UPDATE: 3:30 p.m. EDT -- C-SPAN, Capitol Hill’s video network, started streaming footage of the House Democrats' protest on gun control from Twitter's live video app Periscope on Wednesday afternoon. The House cameras were not running since the floor was not officially in session.
— CSPAN (@cspan) June 22, 2016
Periscope CEO Kayvon Beykpour posted on Twitter in support of the move and referenced that while Facebook was recognized for a live video of a woman donning a Chewbacca mask, lawmakers took to Twitter's app to broadcast a protest.
We may not have Chewbaca, but we have democracy https://t.co/dKDPTIa7Oa
— Kayvon Beykpour (@kayvz) June 22, 2016
The cameras were turned off in the U.S. House of Representatives chamber in Washington on Wednesday as Democrats staged a sit-in to force a vote on gun control, but the stage and protest were still viewable, thanks to Twitter.
Representatives took to the microblogging site to share quotes and photos from the floor with the hashtags #NoBillNoBreak and #NoMoreSilence. One representative chose to share his own video feed of the event with Twitter’s live-streaming app, Periscope.
C-SPAN, Capitol Hill’s video network, tweeted to clarify that it has “no control over the U.S. House TV cameras,” but Rep. Scott Peters, D-Calif., opened Periscope to share video from the floor. From his front-row seat, Rep. Peters shared footage of the speeches made by several lawmakers, including Rep. John Lewis, D-Ga., and Rep. Joe Kennedy III, D-Mass.
"All we need is a vote. I ask my colleagues and ask our leadership to give us that chance to make sure that pain does not spread to another family," Kennedy said during his speech.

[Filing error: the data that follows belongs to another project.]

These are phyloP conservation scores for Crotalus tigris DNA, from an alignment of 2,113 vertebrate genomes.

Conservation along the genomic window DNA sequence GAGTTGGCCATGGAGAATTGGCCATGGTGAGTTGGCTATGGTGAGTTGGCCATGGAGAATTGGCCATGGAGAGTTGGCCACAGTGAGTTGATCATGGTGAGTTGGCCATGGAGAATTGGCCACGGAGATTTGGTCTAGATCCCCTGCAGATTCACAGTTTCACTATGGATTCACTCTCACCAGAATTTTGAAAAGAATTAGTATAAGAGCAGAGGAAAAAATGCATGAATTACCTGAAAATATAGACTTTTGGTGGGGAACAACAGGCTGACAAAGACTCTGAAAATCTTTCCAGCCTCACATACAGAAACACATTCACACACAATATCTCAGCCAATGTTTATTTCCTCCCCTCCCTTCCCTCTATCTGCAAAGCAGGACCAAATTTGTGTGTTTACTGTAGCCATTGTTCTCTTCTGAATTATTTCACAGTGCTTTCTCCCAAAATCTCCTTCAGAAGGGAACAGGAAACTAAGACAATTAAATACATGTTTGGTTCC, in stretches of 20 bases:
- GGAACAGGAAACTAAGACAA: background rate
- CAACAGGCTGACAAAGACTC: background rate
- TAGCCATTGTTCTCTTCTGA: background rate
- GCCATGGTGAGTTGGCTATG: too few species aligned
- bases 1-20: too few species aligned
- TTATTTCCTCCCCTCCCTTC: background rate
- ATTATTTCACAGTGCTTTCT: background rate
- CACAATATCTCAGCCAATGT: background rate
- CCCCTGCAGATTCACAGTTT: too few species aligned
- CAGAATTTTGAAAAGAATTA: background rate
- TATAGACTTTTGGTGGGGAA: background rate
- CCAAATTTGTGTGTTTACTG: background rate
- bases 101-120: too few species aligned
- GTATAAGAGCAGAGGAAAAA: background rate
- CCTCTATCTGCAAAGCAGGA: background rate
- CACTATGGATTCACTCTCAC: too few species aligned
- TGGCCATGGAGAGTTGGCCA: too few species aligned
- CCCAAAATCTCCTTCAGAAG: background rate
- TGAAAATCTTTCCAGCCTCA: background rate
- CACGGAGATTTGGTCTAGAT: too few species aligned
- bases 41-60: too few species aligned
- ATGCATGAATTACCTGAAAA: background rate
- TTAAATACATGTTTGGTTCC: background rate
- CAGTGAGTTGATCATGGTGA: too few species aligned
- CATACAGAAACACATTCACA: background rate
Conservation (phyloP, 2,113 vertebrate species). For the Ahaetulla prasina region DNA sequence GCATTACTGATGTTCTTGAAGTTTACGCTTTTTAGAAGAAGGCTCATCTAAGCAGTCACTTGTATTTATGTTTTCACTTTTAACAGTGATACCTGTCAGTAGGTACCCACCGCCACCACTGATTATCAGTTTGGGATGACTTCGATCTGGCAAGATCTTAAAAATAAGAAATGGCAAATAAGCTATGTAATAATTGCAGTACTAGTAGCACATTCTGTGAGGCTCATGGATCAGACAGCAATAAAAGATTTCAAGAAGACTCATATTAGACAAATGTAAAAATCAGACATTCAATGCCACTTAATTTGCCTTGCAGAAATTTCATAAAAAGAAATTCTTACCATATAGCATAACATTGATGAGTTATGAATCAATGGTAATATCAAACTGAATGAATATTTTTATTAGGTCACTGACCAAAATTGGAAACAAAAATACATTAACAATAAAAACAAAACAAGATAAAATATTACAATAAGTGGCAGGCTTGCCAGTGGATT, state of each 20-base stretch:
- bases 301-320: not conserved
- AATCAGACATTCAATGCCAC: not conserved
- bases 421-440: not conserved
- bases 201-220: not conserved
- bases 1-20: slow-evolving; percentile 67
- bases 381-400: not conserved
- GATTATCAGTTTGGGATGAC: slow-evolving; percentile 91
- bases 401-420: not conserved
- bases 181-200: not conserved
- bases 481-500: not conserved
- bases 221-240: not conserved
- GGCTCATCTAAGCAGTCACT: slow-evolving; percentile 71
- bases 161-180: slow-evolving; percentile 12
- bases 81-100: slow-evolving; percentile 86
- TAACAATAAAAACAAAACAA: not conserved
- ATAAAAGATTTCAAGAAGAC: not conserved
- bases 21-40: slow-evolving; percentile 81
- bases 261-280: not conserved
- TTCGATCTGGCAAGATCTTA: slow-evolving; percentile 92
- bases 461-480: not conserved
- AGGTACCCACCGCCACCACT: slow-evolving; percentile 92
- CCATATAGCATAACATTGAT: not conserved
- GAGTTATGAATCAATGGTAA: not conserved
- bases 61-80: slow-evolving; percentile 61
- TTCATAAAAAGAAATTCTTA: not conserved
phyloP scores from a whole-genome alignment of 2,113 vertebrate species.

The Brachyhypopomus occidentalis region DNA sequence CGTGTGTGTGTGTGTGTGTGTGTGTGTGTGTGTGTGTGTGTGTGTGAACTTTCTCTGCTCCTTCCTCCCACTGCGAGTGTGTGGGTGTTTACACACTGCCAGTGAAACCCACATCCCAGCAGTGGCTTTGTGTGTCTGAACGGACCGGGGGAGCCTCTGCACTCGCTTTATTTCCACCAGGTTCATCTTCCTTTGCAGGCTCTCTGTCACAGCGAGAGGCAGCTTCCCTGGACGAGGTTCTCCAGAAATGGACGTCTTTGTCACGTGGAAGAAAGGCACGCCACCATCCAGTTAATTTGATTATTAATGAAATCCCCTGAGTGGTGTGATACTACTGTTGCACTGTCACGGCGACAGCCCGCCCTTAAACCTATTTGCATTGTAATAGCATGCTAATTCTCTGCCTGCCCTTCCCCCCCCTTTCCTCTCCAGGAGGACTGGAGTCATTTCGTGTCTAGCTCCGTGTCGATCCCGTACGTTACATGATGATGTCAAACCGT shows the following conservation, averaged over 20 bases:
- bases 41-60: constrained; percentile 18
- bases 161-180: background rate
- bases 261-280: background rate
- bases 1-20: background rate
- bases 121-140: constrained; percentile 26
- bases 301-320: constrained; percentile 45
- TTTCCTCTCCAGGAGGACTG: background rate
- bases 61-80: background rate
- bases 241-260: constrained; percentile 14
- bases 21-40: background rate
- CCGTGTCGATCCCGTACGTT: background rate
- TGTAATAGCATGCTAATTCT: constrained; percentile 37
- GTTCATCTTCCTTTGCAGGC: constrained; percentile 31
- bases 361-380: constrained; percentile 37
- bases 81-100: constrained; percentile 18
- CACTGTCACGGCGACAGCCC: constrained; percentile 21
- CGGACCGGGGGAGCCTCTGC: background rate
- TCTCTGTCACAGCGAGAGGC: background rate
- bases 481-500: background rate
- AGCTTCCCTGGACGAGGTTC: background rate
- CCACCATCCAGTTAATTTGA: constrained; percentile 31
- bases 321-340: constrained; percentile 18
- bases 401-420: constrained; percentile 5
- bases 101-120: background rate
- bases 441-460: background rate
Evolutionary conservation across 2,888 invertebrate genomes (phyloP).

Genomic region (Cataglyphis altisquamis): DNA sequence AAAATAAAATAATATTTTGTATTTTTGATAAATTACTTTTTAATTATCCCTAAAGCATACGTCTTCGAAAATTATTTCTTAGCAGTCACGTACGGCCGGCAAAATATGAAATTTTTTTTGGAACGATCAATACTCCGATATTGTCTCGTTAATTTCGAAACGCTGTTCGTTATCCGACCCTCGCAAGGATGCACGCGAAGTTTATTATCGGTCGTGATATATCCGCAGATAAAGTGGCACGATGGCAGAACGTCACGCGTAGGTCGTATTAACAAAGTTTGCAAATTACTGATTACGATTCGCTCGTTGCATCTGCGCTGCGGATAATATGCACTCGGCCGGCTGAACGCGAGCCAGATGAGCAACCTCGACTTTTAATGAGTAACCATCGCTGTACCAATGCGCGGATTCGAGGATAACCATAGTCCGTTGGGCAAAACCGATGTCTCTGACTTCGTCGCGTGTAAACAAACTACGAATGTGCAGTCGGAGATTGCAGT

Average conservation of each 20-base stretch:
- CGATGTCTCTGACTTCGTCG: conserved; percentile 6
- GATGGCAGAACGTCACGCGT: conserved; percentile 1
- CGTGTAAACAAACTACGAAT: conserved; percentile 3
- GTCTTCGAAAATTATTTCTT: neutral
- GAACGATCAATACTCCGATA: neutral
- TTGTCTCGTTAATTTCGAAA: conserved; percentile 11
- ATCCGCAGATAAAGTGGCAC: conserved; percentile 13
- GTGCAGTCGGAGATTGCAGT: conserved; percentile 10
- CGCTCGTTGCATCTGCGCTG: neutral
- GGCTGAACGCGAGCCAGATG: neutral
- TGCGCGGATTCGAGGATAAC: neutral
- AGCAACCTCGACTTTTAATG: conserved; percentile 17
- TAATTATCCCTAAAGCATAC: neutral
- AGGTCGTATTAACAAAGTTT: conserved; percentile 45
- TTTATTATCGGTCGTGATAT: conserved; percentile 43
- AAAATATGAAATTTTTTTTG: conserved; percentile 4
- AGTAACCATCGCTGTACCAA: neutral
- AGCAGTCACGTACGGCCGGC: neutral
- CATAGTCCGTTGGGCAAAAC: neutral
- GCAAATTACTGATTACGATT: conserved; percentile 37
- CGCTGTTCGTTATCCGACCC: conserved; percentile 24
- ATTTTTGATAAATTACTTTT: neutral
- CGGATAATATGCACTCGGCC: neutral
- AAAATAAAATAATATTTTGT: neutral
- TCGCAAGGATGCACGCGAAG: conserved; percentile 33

Streaming video from the chamber is illegal by House rules. Peters argued, on Twitter, against House Speaker Paul Ryan’s decision to turn off the cameras. The event was not televised since Speaker Ryan did not formally begin a session.
— Scott Peters (@ScottPetersSD) June 22, 2016
Rep. Peters’ feed was not picture-perfect. He broadcasted more than 10 times instead of sharing one continuous feed.
Some streams were less than 30 seconds long. One ended after only 14 seconds, which prompted someone to tweet about his broadcasting skills:
— Full Frontal (@FullFrontalSamB) June 22, 2016
But regardless of the number of starts and stops, the app allowed there to be live footage of the protest, which was planned after four measures on gun policy failed to pass the Senate on Monday. The sit-in comes after Connecticut Rep. Chris Murphy’s 15-hour filibuster last week in which he demanded action on gun control.
— Judy Chu (@RepJudyChu) June 22, 2016
— anna hullum (@ahullum) June 22, 2016
— Meghan Pinson (@MeghanPinson) June 22, 2016
Twitter has been working to grow the power of its live-video app. Last week, the company announced that Periscope streams will soon be embeddable across the web and will play live. Twitter also just acquired Magic Pony Technology, a machine-learning startup focused on improving the quality of mobile video footage.